Keeping Your Houseplants Happy in the Winter

Keeping Your Houseplants Happy in the Winter 1Winter doesn’t mean that you have to let your green thumb go dormant. When the weather turns cold and the snowflakes start to fall, consider the following tips for keeping your household plants happy, healthy, and blooming.

1. Avoid placing them near vents and exterior doors

Plants that receive blasts of cold air will start to show it. If you place them near exterior doors, you’ll see the leaves turn brown as soon as late fall sets in and they get that first draft of cold air. Place them on shelves, cabinets, tables, or in corners away from drafty doors and windows.

Once you find a spot, make sure it’s not near a heat vent either as the dry, warm air will damage your plants. If you can keep them at least four feet from heat vents, you should be in good shape. If you have limited space, put a heat deflector on your vent so it will direct the hot air away from your houseplants.

2. Keep them hydrated

If you’re new to keeping houseplants, you should know that they tend to grow slower than their summer counterparts. Water them regularly, making sure the soil is evenly moist. Pick a time of day that you’re free and at home to water them and stick to it every day. Most indoor plants can handle a short dry period or two, but they’ll start to show it if you let it go on for too long.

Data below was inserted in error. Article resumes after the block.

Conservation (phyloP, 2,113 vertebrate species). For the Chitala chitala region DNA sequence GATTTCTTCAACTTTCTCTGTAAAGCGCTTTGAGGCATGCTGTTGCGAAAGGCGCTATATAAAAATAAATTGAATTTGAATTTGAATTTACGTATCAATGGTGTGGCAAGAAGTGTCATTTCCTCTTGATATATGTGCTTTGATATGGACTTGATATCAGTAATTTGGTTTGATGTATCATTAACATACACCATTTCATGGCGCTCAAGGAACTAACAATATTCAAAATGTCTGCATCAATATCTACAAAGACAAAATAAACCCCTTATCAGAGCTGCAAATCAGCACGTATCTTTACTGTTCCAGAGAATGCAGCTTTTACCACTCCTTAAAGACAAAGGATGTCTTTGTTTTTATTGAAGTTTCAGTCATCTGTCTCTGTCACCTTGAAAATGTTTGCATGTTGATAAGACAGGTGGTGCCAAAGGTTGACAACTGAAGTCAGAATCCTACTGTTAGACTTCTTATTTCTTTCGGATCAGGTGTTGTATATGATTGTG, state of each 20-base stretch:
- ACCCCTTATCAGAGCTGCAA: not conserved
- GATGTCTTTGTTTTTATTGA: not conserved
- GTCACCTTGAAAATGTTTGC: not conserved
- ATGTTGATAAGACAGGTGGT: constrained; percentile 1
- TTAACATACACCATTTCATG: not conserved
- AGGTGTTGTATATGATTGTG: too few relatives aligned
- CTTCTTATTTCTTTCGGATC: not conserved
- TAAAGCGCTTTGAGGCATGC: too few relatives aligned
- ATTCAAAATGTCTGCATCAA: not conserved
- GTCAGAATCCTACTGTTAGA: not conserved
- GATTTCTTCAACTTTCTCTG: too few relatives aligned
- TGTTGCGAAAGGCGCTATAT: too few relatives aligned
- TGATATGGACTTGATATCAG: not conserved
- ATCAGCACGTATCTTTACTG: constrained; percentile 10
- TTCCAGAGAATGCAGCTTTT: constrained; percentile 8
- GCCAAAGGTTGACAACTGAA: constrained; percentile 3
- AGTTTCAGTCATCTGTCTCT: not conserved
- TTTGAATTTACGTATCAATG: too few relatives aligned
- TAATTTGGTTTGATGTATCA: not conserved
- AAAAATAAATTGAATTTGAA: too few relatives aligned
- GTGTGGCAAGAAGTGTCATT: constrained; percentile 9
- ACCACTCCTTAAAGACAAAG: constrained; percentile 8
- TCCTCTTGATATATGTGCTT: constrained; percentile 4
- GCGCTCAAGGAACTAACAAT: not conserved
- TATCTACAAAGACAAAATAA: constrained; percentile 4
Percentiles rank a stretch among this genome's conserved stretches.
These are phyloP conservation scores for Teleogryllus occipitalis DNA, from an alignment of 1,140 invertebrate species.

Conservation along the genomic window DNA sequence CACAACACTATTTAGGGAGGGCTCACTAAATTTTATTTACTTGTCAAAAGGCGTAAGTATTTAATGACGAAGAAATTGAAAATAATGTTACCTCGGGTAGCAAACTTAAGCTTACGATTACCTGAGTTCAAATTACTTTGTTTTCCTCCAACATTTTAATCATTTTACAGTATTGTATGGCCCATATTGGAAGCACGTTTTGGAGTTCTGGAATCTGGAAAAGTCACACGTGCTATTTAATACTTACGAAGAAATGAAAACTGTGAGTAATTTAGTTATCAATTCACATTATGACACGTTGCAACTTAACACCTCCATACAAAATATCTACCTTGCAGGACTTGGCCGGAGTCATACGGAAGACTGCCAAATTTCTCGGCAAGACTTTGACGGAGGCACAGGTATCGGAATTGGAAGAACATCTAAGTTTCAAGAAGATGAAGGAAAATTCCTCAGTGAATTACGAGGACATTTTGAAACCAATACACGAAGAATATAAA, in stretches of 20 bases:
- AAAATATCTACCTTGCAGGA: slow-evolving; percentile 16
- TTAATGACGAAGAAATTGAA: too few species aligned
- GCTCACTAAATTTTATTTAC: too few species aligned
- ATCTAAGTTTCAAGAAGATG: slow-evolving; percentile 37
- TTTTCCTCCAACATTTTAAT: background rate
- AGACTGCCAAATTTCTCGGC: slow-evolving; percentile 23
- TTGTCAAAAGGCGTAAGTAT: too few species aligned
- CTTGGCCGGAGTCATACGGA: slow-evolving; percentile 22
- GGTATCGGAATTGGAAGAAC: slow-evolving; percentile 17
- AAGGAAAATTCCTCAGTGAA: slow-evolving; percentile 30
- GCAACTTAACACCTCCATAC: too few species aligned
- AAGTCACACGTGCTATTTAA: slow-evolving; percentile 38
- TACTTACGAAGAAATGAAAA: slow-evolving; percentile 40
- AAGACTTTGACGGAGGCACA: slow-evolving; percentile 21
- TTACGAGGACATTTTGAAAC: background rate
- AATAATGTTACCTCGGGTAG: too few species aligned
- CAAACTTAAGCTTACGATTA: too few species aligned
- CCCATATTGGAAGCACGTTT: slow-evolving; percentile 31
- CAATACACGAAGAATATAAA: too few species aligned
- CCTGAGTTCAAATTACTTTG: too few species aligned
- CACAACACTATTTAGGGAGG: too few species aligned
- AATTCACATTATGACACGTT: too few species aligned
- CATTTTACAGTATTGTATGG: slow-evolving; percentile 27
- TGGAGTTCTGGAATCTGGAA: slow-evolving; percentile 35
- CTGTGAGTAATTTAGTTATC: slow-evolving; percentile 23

Pro tip: If you’re headed out of town for a holiday vacation, have a trustworthy neighbor, friend, or family member stop by to water your plants.

3. Give your houseplants a touch-up

Now that the warmer months are gone, you can completely focus on your indoor friends. Devote some time to repotting your houseplants or topping off their soil supply. Prune away any dead leaves and remove unwanted stems to give your plant a desired shape.

4. Don’t add fertilizer

Houseplants will grow more slowly in the winter, so there’s not much point in adding fresh fertilizer. For one, it’s a waste of money, and two, your plants won’t grow any faster. Hold off until early spring rolls around before adding new fertilizer.

5. Prepare for shorter lifespans

Even though most houseplants are bred to last indoors, they won’t last forever. Plants such as poinsettias, mini roses, forced tulips and daffodils, azaleas, and cyclamen won’t thrive past their intended bloom time. You might be able to get them to rebloom, but it’s rare. Once they’ve made it through the winter, add them to your compost pile so they can support your summertime organic garden.

6. Struggling plants? Chuck ‘em out!

It’s natural to want houseplants that are attractive, after all, that’s the point of looking after them during the winter, right? If you have a plant that’s on its last leg and is looking pretty ugly, it may be time to call it quits. Take a moment to think about why you’re keeping it. If you can’t come up with a strong reason, simply dispose of it so you can make room for something beautiful and thriving.

7. Bundle up your new plants

Now that you’ve weeded out your struggling indoor plants, it’s time to hit up the nearest garden center. If you purchase new plants, make sure they’re wrapped well before you leave the store. That way they won’t come into contact with cold outdoor air. Have the clerk wrap your plants with plastic bags or place it in a box with a lid for protection. If you skip this step, your plants could show signs of damage after the first few days of being home.

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